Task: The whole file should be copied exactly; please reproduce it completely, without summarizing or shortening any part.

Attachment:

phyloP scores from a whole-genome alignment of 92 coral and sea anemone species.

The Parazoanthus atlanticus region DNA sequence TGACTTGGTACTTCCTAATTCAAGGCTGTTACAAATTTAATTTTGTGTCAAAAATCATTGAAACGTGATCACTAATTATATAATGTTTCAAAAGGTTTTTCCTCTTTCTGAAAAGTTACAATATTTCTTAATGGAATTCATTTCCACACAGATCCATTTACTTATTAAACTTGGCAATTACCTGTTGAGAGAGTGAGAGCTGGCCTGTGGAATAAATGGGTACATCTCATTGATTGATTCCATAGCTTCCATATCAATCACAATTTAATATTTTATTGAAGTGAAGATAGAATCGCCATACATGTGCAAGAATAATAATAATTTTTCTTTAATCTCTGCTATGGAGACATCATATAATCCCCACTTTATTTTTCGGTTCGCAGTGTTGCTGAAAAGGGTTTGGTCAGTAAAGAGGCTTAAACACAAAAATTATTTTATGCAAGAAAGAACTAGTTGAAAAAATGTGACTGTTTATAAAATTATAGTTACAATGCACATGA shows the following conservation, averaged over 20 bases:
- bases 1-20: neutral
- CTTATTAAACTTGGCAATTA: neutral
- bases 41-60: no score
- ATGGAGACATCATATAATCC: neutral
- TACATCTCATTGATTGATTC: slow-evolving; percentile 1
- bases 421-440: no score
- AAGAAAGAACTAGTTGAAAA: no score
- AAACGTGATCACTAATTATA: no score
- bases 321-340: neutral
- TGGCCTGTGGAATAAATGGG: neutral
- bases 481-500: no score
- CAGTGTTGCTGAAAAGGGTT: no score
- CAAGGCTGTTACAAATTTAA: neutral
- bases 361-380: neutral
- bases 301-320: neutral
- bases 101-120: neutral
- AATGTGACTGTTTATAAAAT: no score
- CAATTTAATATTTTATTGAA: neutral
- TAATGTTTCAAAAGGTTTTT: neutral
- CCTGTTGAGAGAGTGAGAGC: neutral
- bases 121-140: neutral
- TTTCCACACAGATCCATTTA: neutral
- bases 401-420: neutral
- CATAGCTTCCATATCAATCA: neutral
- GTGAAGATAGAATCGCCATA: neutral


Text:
phyloP scores from a whole-genome alignment of 92 coral and sea anemone species.

The Parazoanthus atlanticus region DNA sequence TGACTTGGTACTTCCTAATTCAAGGCTGTTACAAATTTAATTTTGTGTCAAAAATCATTGAAACGTGATCACTAATTATATAATGTTTCAAAAGGTTTTTCCTCTTTCTGAAAAGTTACAATATTTCTTAATGGAATTCATTTCCACACAGATCCATTTACTTATTAAACTTGGCAATTACCTGTTGAGAGAGTGAGAGCTGGCCTGTGGAATAAATGGGTACATCTCATTGATTGATTCCATAGCTTCCATATCAATCACAATTTAATATTTTATTGAAGTGAAGATAGAATCGCCATACATGTGCAAGAATAATAATAATTTTTCTTTAATCTCTGCTATGGAGACATCATATAATCCCCACTTTATTTTTCGGTTCGCAGTGTTGCTGAAAAGGGTTTGGTCAGTAAAGAGGCTTAAACACAAAAATTATTTTATGCAAGAAAGAACTAGTTGAAAAAATGTGACTGTTTATAAAATTATAGTTACAATGCACATGA shows the following conservation, averaged over 20 bases:
- bases 1-20: neutral
- CTTATTAAACTTGGCAATTA: neutral
- bases 41-60: no score
- ATGGAGACATCATATAATCC: neutral
- TACATCTCATTGATTGATTC: slow-evolving; percentile 1
- bases 421-440: no score
- AAGAAAGAACTAGTTGAAAA: no score
- AAACGTGATCACTAATTATA: no score
- bases 321-340: neutral
- TGGCCTGTGGAATAAATGGG: neutral
- bases 481-500: no score
- CAGTGTTGCTGAAAAGGGTT: no score
- CAAGGCTGTTACAAATTTAA: neutral
- bases 361-380: neutral
- bases 301-320: neutral
- bases 101-120: neutral
- AATGTGACTGTTTATAAAAT: no score
- CAATTTAATATTTTATTGAA: neutral
- TAATGTTTCAAAAGGTTTTT: neutral
- CCTGTTGAGAGAGTGAGAGC: neutral
- bases 121-140: neutral
- TTTCCACACAGATCCATTTA: neutral
- bases 401-420: neutral
- CATAGCTTCCATATCAATCA: neutral
- GTGAAGATAGAATCGCCATA: neutral